This blog is dedicated to the memory of David Weintraub, who took on insidious astroturfers and won.

Thursday, January 29, 2015

Is this 25-year-old a misguided pickup artist or rape guru?

 Arriving at a city near you.

Just what has Julien Blanc been promoting and making a living off of? He surely has made a name for himself.

Not everything is as it seems on the web. It can often feel difficult to ascertain facts versus fiction. Yet, when such a barrage of complaints against one person appears in the media, one wonders what this person has done to cause such a stir.

For a lot of those on social media and especially Twitterland, his hashtags certainly got noticed.

If you use a hash tag like ChokingGirlsAroundTheWorld, people will speak out! If you scroll down, you will see very strong and mixed reactions.

Well, as of this writing Julien's original tweets under that hash tag have been removed. His account is now protected. Here are a few of his saved tweets(Update: Blanc's Twitter account is again public.)

One can easily see why people were offended.

Some of the reactions came under the hashtags "take down Julien Blanc"  and "take down pua`s" (pick up artists).

I'm not on a moral crusade here, but I make no apologies for abhorring violence of any kind in relationships.

Take a look at the World Health Organisation's stats on violence towards women. These are just the recorded ones.

So, should this man be allowed his "brand" of freedom of speech? There certainly has been a huge amount of public scrutiny. He was slammed in several news outlets. This Guardian article describes Julien Blanc in colourful words. Please note that the original video has been removed.

The story even spilled into real life, not just with Twitter and social media reaction. While on tour in Australia, things got rather heated. 

Well, I can see nothing wrong with dating advice, if one should need it.

In truth, I am not keen on personal attacks in social media, and for those of you who have been on the receiving end of it, it cannot be a pleasant experience.

People do have a right to speak out. However, some very big questions still remain. Were media simply jumping on a bandwagon in pursuit of page hits? Shouldn't the real issue addressed post "tweetstorm" concern the actual sexual exploitation of women on a global scale? Protecting free speech is important, but shouldn't the safety of women trump over a misogynist apparently being silenced?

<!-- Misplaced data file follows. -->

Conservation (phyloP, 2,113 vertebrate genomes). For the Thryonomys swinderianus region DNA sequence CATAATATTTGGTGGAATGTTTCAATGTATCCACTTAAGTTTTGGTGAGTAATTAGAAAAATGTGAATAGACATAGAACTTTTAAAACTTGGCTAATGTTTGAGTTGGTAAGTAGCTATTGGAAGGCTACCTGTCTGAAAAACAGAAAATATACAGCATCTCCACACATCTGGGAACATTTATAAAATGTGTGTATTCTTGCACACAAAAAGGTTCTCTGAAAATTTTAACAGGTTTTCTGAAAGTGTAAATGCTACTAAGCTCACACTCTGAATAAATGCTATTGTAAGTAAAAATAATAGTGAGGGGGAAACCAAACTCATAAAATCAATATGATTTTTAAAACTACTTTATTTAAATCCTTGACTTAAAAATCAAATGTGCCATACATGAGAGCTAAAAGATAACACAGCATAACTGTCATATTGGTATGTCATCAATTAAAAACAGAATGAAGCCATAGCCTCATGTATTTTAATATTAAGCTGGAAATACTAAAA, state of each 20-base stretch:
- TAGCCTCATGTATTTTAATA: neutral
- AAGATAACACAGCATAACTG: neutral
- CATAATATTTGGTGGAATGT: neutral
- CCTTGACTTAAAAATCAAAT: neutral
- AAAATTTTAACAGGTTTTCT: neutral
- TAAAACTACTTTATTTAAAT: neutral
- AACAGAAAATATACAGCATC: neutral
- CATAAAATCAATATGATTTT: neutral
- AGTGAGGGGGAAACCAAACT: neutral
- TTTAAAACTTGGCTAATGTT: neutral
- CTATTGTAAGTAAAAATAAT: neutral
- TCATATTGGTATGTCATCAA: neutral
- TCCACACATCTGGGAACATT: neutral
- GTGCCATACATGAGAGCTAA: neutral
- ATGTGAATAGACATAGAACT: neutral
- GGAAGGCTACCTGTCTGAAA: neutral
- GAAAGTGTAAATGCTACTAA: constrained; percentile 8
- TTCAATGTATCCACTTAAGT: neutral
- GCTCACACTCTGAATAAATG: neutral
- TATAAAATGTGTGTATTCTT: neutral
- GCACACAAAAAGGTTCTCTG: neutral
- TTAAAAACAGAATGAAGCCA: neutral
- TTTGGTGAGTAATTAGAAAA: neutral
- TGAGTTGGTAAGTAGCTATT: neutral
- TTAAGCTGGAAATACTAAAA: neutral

Did Blanc actually commit any crimes? It's interesting to note that he publicly apologised through CNN, though many didn't seem to believe in his contrition

I am not here to publicly attack this man, but at the same time I do not condone his behaviour witnessed in tweets, websites and videos.

There seems to be a very fine line between free speech and inciting violence. Many feel that Blanc clearly crossed a line into illegality. The classic line is one cannot yell fire in the movie house. It may be difficult to gauge whether Blanc's activities have incited real life violence against women or if his fifteen minutes of fame simply went on for too long.

Jenn Li certainly feels threatened by such a man. I find it difficult to not agree with her viewpoint.

Saturday, January 17, 2015

My last BD entry

I wrote a few entries here and here. This is going to be the last one. I have no dog in this hunt. It's weird. All I did was notice it.

Preacher was discharged on 10/22/2013.

His linkedin says Bleach Detroit was founded in September 2013 before being discharged. How does that make any sense?

How does posting a white power fist as their emblem make sense? Or what of their use of Anonymous as a so-called brand?

The cop makes no sense. "XTina Lloyd" makes no sense. What part of pro-black bloc anarchists working with police is believable?